Things seem to have changed.
State capitals are rife with conflict over public employees. Washington is braced for a government shutdown. Courts are opining on the legality of payment freezes. The political rhetoric repeatedly invokes Charlie Brown and that football. What’s going on?
For one thing, the budgets sure seem important. Historically, government shutdowns are rare. In a shutdown, the government furloughs non-essential workers like regulators and analysts, while the military, police, and other essential workers remain on the job. A shutdown points to a failure of the budget process. Why?
Budgets have become contentious because politics has become so important. Since the financial crisis the centers of global finance have moved from New York to Washington, from Frankfurt to Berlin, from Canary Wharf to Downing Street. The financial crisis put politicians in charge of the engines of finance around the world. The numbers are so big and the stakes are so high that politics—always important—has become central to the global financial infrastructure. And there is disagreement about whether and how long this should be the case.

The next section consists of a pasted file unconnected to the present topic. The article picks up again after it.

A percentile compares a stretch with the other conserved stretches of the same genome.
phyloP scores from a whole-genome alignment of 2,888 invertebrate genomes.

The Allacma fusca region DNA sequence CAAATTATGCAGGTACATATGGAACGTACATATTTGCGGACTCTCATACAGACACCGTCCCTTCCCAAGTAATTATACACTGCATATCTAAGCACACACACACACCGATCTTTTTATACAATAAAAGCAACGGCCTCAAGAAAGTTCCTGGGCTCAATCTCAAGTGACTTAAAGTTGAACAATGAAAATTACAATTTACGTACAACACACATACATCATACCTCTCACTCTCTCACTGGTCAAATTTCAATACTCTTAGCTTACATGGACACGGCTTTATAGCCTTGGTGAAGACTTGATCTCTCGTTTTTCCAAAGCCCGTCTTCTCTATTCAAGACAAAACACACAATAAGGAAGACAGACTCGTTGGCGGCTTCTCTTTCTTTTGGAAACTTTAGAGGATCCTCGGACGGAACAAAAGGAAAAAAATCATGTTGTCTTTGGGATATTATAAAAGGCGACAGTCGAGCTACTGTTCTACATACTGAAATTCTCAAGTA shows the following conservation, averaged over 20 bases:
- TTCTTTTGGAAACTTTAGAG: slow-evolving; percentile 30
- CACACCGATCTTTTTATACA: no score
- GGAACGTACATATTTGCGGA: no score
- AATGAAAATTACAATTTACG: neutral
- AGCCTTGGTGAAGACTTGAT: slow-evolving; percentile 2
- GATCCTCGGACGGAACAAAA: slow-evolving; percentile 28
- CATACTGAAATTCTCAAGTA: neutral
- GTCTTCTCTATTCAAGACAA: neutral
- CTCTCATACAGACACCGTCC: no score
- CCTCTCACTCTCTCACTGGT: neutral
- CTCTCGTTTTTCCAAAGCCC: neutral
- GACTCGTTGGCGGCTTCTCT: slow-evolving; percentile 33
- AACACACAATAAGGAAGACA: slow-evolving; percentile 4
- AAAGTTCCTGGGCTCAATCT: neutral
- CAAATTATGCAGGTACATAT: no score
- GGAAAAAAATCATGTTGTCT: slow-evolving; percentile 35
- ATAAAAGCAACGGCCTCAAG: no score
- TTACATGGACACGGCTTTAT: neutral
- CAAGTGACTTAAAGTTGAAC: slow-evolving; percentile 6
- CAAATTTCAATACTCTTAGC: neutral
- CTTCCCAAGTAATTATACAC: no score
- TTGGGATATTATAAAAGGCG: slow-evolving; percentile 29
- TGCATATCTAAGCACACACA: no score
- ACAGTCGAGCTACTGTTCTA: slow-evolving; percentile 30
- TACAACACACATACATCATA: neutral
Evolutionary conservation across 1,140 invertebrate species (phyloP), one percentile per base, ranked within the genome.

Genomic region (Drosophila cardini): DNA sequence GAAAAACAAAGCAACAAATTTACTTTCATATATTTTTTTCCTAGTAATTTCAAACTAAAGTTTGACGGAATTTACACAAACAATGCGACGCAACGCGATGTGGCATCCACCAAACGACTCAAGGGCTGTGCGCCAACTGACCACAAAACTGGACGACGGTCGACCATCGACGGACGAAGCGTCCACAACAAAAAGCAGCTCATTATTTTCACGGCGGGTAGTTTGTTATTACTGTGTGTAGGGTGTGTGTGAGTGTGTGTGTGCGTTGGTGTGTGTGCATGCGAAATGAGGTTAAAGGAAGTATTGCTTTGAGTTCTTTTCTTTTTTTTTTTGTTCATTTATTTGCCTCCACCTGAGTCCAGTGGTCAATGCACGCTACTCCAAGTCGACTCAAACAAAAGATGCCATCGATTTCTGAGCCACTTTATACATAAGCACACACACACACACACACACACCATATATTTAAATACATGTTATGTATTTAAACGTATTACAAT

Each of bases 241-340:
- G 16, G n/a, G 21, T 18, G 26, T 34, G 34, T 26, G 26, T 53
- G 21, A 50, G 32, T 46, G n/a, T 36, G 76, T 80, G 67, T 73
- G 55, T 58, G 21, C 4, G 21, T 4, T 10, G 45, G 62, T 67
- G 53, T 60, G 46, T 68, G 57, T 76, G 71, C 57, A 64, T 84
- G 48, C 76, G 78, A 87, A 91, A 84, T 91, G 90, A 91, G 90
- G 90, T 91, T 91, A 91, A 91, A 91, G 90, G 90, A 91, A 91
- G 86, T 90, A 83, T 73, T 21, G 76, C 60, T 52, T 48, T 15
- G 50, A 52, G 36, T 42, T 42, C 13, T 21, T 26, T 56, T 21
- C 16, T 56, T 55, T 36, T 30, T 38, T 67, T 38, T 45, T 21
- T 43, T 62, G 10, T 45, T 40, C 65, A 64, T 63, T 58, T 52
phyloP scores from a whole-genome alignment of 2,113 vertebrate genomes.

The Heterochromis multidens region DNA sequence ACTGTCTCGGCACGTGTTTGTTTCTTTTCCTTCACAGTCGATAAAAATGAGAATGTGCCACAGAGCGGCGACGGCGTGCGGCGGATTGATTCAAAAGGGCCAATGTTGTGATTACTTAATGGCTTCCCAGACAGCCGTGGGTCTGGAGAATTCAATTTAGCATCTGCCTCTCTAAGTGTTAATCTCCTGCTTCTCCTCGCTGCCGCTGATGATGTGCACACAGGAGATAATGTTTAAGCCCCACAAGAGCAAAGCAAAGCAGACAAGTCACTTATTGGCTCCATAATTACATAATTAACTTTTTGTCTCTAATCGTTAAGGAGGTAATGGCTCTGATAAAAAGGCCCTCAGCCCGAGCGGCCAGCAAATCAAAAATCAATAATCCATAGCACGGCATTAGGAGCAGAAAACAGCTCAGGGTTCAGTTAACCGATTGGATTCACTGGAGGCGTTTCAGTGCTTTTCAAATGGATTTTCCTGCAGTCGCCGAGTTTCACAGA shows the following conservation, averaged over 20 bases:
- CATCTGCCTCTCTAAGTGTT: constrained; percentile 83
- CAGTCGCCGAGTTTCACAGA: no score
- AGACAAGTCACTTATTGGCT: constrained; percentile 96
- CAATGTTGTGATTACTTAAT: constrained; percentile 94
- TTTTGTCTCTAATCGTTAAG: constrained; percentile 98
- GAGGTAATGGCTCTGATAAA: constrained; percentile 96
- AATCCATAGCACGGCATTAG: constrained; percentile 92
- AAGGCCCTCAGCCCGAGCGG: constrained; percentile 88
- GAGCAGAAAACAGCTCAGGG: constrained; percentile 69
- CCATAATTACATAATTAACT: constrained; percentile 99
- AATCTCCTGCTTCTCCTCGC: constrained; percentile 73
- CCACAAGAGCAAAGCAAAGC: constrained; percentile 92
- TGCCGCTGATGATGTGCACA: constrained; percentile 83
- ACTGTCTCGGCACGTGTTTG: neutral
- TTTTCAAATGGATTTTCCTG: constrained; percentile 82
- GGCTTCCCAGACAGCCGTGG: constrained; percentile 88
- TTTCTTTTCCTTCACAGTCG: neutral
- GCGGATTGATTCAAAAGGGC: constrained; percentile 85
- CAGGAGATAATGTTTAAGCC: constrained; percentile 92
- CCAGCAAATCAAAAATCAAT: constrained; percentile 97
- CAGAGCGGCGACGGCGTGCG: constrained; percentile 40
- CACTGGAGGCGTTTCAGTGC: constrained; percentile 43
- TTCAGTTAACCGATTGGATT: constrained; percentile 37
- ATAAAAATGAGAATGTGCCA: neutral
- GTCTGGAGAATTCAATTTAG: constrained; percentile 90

So conversations about funding firefighter pensions take on new significance. Teacher salaries aren’t going to determine the solvency of Citibank. On the face of it, the flak over NPR or public pensions seems to have little in common with financial reform. But the key issue is this: how big should governments be. That’s a question that’s been around for over 300 years. The current budget battles are just the latest skirmish.
Douglas R. Tengdin, CFA
Chief Investment Officer
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